Karnataka

Unlike other public spaces, conversations here will be science based, rather than community based: Shibulal

S.D. Shibulal, Co-founder, Infosys

S.D. Shibulal, Co-founder, Infosys

After giving out the Infosys Prize to the country’s scientists and scholars from various disciplines for almost 12 years, the Infosys Science Foundation (ISF) inaugurated its new office in Jayanagar on Thursday.

The new office has a hundred-seater technology enabled auditorium, several conference rooms, dining spaces and offices for the members of ISF. 

Speaking virtually during the inauguration, N.R. Narayana Murthy (Founder, Infosys, and Trustee, ISF), said “My fond hope is that this modern building will be a citadel of openness to new ideas, curiosity, critical thinking, healthy scepticism, and agreeable disagreement for our young minds, and shape their minds to become good researchers.” He added that the office space was necessary to scale up the operations at ISF and to strengthen its identity. 

Presenting the challenges faced by young scientists in India, four women from different stages of education and research careers, pointed out gender disparity, lack of funding and other resources amongst others as major hurdles. They also laid out their further research plans. This was followed by a panel discussion on the importance of public spaces in enabling arts and sciences. The panel included Arundhati Ghosh (Executive Director, India Foundation for the Arts), Jahnavi Phalkey (Founding Director, Science Gallery Bengaluru), and V. Ravichandar (Honorary Director, Bangalore International Centre). 

Kris Gopalakrishnan, President, ISF, who also spoke at the event, said that Bengaluru was the only city in the world which had deep roots in science, research, engineering, law and liberal art colleges while also comprising IT services and industries, start ups, venture capitalists and research and developments labs. “To take full advantage of this, we need to look at collaborating for the future of India.” 

On the sidelines of the event, S.D Shibulal, Co-founder, Infosys Limited and Trustee, ISF spoke to The Hindu about the foundation’s plan for the office space, importance of research, and other things. Excerpts from the interview:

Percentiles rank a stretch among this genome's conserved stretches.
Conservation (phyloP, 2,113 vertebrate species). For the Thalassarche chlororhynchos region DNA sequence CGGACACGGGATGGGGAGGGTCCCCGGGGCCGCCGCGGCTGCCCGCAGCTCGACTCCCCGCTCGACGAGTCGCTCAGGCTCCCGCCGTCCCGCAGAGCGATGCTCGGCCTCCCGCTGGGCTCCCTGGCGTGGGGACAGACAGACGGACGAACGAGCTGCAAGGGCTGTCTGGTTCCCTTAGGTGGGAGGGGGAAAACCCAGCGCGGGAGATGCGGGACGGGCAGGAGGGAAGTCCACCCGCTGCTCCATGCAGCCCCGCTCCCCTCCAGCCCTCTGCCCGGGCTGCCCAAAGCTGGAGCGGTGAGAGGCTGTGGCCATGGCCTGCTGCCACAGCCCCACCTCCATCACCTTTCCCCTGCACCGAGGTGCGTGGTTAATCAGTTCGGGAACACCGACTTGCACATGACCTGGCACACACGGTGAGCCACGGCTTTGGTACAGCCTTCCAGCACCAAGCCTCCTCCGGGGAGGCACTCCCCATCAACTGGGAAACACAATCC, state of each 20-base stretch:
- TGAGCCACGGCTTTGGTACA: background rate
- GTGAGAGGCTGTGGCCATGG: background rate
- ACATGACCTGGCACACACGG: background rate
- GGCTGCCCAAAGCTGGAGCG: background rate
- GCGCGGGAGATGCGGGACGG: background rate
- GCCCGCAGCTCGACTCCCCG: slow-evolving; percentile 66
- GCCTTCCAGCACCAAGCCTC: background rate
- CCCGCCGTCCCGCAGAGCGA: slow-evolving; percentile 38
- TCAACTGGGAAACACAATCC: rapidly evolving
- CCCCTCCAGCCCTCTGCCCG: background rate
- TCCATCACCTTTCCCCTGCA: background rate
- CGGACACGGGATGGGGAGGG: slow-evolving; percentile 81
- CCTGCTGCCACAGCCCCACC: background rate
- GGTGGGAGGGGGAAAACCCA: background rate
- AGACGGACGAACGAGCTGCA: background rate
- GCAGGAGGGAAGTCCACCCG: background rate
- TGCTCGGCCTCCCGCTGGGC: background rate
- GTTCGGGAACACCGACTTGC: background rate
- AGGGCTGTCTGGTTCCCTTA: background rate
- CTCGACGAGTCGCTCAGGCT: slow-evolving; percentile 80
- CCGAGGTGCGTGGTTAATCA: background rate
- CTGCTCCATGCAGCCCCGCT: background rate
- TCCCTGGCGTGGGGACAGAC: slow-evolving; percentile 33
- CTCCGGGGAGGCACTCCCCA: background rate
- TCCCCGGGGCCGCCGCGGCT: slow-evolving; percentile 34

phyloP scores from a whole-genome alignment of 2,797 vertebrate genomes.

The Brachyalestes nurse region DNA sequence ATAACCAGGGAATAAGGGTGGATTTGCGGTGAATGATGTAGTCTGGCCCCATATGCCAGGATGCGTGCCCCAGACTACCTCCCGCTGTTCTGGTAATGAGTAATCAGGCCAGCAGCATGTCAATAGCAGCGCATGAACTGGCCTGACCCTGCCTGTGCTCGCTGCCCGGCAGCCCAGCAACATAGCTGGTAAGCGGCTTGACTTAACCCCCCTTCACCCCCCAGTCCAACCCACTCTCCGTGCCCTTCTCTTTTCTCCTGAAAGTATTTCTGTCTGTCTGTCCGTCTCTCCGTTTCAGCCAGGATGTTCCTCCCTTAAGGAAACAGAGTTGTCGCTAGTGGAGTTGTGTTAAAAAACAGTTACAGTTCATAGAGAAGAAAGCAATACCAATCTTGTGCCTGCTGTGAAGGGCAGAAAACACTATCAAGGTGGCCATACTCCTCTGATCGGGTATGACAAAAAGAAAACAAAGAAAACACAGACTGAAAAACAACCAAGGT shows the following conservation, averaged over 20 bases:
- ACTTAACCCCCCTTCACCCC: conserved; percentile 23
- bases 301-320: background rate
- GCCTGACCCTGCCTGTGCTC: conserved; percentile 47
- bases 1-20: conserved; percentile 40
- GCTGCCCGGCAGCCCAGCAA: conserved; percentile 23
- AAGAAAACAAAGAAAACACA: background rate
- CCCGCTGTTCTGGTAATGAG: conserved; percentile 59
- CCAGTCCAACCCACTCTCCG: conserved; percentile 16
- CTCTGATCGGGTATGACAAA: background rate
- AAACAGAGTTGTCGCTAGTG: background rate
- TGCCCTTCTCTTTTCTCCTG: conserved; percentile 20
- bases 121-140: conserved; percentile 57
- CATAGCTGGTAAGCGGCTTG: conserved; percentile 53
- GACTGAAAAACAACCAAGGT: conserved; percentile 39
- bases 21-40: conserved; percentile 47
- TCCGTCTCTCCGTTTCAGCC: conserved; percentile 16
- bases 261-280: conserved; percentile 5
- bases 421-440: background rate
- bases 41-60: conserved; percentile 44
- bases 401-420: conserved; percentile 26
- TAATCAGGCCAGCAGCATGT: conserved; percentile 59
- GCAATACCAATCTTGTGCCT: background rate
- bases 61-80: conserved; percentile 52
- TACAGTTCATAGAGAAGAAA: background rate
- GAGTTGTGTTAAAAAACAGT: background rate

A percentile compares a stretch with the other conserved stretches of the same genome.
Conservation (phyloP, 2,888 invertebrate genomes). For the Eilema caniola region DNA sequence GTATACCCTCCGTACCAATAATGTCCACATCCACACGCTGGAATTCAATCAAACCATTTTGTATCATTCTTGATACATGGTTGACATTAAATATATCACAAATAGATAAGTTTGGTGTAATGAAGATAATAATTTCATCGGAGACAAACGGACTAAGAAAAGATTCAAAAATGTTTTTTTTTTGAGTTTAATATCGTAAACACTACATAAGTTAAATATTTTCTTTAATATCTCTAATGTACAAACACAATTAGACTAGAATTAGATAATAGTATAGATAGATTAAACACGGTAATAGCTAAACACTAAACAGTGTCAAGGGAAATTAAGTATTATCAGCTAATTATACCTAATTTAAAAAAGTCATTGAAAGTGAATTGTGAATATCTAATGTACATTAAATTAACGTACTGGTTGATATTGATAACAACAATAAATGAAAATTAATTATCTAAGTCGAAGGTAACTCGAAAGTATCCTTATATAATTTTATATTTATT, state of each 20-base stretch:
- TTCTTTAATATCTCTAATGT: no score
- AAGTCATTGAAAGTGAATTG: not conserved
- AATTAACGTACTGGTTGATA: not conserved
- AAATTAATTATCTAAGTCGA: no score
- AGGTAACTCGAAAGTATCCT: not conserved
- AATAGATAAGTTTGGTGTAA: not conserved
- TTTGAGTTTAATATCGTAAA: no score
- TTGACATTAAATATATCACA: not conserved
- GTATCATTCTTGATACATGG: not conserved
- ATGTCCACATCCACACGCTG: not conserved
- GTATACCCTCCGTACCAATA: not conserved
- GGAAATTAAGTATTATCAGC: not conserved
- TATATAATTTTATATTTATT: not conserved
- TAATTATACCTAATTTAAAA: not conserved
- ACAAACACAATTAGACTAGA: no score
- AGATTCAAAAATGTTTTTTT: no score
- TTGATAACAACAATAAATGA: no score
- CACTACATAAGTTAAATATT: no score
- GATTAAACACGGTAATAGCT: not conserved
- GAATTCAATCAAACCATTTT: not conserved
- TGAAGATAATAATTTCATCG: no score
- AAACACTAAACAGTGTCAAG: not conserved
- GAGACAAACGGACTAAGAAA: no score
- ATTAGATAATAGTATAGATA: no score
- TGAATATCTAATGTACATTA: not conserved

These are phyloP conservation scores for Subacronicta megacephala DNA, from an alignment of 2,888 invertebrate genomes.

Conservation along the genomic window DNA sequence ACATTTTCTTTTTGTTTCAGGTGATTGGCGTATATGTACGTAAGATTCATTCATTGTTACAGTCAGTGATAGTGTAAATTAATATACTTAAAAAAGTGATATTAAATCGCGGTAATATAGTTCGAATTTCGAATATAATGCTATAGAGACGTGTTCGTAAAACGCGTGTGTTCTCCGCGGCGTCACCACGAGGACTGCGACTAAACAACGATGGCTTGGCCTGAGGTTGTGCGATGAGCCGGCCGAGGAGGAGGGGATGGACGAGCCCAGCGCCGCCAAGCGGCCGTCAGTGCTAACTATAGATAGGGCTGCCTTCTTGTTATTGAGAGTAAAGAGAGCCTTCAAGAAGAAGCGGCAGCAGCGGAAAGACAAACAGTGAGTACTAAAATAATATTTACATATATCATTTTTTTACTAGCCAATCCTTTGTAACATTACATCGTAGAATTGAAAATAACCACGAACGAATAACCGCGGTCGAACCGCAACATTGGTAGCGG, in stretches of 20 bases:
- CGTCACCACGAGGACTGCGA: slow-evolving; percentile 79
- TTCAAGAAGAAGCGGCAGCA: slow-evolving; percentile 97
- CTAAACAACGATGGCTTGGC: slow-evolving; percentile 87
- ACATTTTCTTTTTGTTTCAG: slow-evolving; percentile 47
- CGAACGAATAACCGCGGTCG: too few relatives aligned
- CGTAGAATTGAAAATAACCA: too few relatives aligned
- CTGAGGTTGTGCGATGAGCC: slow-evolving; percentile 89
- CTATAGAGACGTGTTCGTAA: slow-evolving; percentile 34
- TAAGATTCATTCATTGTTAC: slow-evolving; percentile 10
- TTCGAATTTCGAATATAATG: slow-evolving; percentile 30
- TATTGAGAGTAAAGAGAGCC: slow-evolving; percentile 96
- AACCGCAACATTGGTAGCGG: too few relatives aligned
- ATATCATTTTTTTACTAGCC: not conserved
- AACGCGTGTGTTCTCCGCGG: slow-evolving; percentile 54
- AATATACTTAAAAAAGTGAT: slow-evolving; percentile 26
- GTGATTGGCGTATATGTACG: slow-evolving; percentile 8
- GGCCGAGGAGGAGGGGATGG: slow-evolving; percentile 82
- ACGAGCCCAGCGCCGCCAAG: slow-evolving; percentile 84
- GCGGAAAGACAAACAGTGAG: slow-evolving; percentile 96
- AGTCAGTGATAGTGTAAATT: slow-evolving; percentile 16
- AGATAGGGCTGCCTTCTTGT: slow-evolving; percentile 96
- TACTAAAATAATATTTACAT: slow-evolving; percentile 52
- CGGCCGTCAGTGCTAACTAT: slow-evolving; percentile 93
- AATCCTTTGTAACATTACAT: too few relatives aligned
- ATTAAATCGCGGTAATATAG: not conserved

Now that ISF has a physical space, what are the activities which will take place here?

SDS: We hope that like other public spaces, this place also facilitates conversations which can either be convergent or divergent. Unlike other public spaces, the conversations here will be more science based, rather than community based. We will have our ISF lectures where our laureates will come and speak. We also want to provide a forum for students to speak about science and research as they are our future role models. Over a period of time, this can be a place where researchers and laureates can get together and make this a happening place. 

What is the importance of integration of research in education and how will the Foundation be facilitating this integration?

 SDS: The final answer for all basic problems in the health, education or climate sector will all arise from fundamental research. Covid is a very good example where vaccine came out of fundamental bioscience research. Solutions for today’s and tomorrow’s problems lie in research. Traditionally, research was siloed, but today, we are seeing more interdisciplinary research. Enabling research is not a one stakeholder activity. From KG to PG, curiosity should be inculcated and research environment should be provided. In this direction, the first step of the Foundation is to create role models and the other is to host activities in schools, summer camps for students. 

The research students today pointed out the various challenges faced by women researchers. Will the ISF be rolling out any special measures or programmes for women researchers?

We have a fair share of women in our list of awardees and our jury panel. While the age limit for the (career achievement) award is 50 for men, for women it is 55 years as we understand that they might take a break in between. We are already trying to address the challenges they face. Change happens through conversations and today, there was a major conversation about these issues. Bringing forth such issues to centre stage itself is an activity. We will continue to ensure we encourage women, be inclusive in all our activities and also make sure the issues are centre staged for conversations. 

There are many students in rural schools who do not have access to research facilities. What steps will be taken by ISF to bridge the rural – urban gap?

When we conduct lectures, we do it in a lot of rural areas as well as tier 2 and 3 cities. We have also worked with a couple of other agencies who take science to schools. Rural and urban divide is an absolute reality, but at the same time, the boundaries (between rural and urban areas) are very close. We have encouraged some people in rural schools to take up science. Moving forward, when we have events here, we will not bring in people from urban areas, but start bringing people from nearby rural areas. We will also continue to conduct more activities through other agencies. 


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Printable version | Aug 26, 2022 3:54:41 am | https://www.thehindu.com/news/national/karnataka/unlike-other-public-spaces-conversations-here-will-be-science-based-rather-than-community-based-shibulal/article65640659.ece